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Am away from my MacBook Pro. Will definitely try tomorrow;) Thanks!!


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To remove or move the Backups.backupdb folder open Terminal.app. Enter cd /Volumes/<Name_of_BackupDrive>/.Trashes to change the working directory. <Name_of_BackupDrive> has to be the volume name of your TM backup volume. Enter sudo ls -laO to show all folders. Usually you should see only one folder with the name 501 now: d-wx-wx-wt@ 3 root ...


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Hit “enter Time Machine” Press the key combination shift-command-C Then (very important) select a red bar to go back in time Explanation: dull red bars represent backups you cannot access, bright red bars you can Then from Macintosh HD navigate to desired folder you want to restore Backups will now be accessible and you can select the folder you want to ...


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Since you have made a full backup, I recommend a full wipe and restore. 120GB plus CoreStorage plus "I had 1TB before" sounds like this is a fusion drive that you have disconnected. Reboot the machine in recovery mode (Command-R at power-on) and open Disk Utility. Very easy from there to reformat the internal drives either separately or as a fusion drive ...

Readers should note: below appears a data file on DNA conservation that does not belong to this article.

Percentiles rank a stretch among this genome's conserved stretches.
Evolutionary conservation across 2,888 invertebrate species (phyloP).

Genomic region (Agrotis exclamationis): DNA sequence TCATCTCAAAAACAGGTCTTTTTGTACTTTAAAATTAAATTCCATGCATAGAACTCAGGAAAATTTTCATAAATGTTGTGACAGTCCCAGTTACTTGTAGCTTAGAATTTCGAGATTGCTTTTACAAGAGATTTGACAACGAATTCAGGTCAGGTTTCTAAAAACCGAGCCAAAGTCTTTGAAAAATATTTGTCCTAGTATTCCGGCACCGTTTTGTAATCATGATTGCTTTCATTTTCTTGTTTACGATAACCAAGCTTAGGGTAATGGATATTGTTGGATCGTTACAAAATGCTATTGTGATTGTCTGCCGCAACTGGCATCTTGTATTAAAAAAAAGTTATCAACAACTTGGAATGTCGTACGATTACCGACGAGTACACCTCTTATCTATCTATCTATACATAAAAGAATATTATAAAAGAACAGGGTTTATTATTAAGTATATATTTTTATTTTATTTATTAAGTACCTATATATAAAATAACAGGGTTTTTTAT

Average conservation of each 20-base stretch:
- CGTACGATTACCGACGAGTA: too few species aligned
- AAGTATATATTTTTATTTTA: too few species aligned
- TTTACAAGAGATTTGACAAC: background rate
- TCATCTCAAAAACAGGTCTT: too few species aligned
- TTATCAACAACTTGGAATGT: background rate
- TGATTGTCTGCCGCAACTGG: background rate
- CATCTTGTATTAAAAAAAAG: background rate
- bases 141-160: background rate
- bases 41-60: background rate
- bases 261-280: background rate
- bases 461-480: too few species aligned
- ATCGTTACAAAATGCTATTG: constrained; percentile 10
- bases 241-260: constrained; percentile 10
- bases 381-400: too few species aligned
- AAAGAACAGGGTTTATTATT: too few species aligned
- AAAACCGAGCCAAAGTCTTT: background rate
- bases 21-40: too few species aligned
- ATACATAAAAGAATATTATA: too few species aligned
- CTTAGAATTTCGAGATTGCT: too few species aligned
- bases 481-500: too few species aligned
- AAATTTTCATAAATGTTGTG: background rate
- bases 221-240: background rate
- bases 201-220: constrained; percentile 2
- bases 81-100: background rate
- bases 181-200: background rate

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Try booting in Recovery mode(Cmd +R) and see if it's recognised there. Also check if it's recognised on other computers.


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A common Time Machine backup drive (with the root folder /Backups.backupdb/Computername/... only) itself is no bootable system. You always have to boot from Recovery Mode, Internet Recovery Mode or another bootable drive containing a bootable base or full OS X. Booted to one of the mentioned systems allows you to restore the Time Machine backup to your main ...


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It seems the problem is coming from the finder. When I relaunch it (regularly), I can access the content of the .sparsebundle file.


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To mount your .sparsebundle (requires command line), try hdiutil mount /path/to/sparsebundle Ensure that your EX2 is mounted as a network share on your Mac. Usually, this will involve mounting your Time Machine share to reveal your .sparsebundle. Be aware that this will take a substantial amount of time depending on the size of your .sparsebundle. ...